Developing Time Management
There are so many things that influence one’s success professionally and in life, but few have as much bearing as time management.
In the corporate world, even barely seasoned professionals are quick to spot out the people with poor time management skills – and for one reason; it’s annoying to work with those people! Teachers can do the same, as can parents. The funny thing is that, while so often it’s someone’s natural, inherent qualities that stand out, good time management is rarely a natural quality: it’s something we work at throughout life. So how do we help our children to develop that skill early on? Here are a few tips:
A big part of time management is learning project management. Teach your kids to make lists of everything they need to do. Use their phone, a post-it note – whatever works. By writing everything down and crossing off items as they’re completed, they can ensure nothing is forgotten.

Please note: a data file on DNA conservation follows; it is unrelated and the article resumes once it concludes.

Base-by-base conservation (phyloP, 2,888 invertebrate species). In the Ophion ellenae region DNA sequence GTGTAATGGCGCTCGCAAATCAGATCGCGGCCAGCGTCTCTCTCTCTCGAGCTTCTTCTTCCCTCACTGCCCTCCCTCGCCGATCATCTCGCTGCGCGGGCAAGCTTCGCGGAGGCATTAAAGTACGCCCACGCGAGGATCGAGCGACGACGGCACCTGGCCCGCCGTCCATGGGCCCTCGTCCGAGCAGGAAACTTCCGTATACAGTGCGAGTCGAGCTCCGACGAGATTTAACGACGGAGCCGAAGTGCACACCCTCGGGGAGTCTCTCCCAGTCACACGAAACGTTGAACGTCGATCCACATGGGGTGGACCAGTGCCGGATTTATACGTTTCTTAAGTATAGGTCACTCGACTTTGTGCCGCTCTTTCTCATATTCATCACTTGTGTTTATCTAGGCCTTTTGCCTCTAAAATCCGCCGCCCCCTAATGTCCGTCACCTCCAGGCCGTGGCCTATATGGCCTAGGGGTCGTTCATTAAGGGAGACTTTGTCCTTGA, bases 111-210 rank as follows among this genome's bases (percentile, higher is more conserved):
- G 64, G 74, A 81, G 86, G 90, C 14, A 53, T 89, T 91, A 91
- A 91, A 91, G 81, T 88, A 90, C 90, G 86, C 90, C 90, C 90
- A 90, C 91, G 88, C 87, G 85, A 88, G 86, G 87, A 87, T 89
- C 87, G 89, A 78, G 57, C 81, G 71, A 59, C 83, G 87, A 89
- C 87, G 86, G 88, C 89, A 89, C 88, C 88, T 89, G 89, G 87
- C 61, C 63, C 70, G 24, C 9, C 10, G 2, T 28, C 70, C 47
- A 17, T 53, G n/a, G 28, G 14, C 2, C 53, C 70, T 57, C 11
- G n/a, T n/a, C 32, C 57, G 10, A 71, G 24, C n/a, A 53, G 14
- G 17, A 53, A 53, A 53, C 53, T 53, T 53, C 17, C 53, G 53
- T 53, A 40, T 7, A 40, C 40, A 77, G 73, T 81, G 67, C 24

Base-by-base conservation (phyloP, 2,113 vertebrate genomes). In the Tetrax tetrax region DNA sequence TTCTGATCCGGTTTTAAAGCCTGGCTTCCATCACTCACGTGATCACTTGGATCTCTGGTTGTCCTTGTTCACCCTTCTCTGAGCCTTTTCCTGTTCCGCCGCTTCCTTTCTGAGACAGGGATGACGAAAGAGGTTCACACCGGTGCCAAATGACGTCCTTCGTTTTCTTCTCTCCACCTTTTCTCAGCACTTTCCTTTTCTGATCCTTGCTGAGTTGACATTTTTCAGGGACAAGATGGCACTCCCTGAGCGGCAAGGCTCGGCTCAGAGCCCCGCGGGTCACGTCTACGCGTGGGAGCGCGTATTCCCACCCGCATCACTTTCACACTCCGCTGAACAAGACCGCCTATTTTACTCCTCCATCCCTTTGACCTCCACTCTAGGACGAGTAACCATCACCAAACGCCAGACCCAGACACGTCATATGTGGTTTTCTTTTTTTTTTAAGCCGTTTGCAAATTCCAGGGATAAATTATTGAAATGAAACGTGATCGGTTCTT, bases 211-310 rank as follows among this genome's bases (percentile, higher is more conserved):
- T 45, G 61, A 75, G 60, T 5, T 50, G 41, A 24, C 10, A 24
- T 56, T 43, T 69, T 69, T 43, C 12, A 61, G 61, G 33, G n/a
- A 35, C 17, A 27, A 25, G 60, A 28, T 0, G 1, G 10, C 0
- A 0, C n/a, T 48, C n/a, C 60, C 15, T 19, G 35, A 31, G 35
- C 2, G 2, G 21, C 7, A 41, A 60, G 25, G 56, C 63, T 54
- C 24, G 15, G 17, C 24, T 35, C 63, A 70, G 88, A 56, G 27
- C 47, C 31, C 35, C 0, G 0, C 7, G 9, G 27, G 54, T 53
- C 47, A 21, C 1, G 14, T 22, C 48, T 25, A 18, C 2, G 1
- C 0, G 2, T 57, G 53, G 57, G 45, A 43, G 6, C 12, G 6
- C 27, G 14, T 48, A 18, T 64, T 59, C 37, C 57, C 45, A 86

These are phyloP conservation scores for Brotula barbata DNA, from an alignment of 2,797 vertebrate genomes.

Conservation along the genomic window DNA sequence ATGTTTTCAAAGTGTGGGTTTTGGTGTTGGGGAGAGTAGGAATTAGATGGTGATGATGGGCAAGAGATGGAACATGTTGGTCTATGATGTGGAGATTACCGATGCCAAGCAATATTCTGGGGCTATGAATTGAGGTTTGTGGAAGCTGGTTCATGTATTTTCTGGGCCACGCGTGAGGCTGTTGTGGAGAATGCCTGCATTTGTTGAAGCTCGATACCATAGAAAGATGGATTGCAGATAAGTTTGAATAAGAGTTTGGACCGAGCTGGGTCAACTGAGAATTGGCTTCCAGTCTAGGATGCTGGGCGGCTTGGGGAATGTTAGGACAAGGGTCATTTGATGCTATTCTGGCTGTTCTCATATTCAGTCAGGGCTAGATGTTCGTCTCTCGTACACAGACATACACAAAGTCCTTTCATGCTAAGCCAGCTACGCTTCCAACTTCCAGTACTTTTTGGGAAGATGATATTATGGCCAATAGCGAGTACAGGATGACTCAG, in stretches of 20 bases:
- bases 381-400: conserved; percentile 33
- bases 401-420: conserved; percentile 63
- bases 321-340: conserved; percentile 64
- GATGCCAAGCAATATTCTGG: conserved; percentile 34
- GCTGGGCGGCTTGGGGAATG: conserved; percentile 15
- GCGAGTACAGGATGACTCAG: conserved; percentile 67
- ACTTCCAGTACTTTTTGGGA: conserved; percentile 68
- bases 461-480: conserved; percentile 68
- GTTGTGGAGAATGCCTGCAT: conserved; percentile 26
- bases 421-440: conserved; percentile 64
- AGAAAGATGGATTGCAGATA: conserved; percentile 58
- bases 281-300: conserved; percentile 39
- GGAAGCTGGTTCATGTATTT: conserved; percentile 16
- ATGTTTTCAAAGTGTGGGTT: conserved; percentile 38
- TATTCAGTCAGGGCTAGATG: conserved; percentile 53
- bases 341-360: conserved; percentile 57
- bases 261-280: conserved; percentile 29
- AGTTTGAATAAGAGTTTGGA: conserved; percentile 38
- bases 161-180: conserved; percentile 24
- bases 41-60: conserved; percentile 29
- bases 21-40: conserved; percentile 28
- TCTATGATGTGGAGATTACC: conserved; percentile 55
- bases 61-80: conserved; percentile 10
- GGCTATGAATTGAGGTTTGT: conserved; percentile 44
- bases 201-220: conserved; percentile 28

The Art of Prioritization
One of the most common reasons something is done sloppily – if it’s done at all – is because it was simply forgotten about until the last minute. Help your kids to develop a system for organizing that to-do list. Maybe it’s highlighting in fun colors, drawing stars next to the most important items or even numbering them. Beyond assigning priorities, teach them to follow them. Yes, it’s tempting to do the “fun” stuff first – but putting off the bigger or more intimidating project until later is only going to make it worse.
Give Them More to Do.
It may seem counterintuitive to give kids more to do as they’re struggling with time management, but it works! Think about it, when there’s more free time, it’s easier to push things off – because there’s always a “later.” But when there are lots of activities and responsibilities to juggle, every moment becomes more valuable. Yes, it gives you – and them – more to organize and watch for, but by teaching them to stay diligent, they’ll become more accountable and aware.
Make it Applicable
Homework is a “to-do.” Tumbling practice is not. It’s something to be done, yes, but it’s a calendar item. That means that it is already dedicated time; so teach them to plan their to-do’s around it. Simply loading your kid with a list of to-do’s is going to seem intimidating, but helping them to see how that list fits into their life as a whole makes homework, practice and social commitments applicable to them.
It’s never going to go perfectly from day one – like we said, good time management is a skill learned and perfected through life. But if you can teach your kids the foundation and equip them with the tools to make it manageable, they’ll be off to a great start.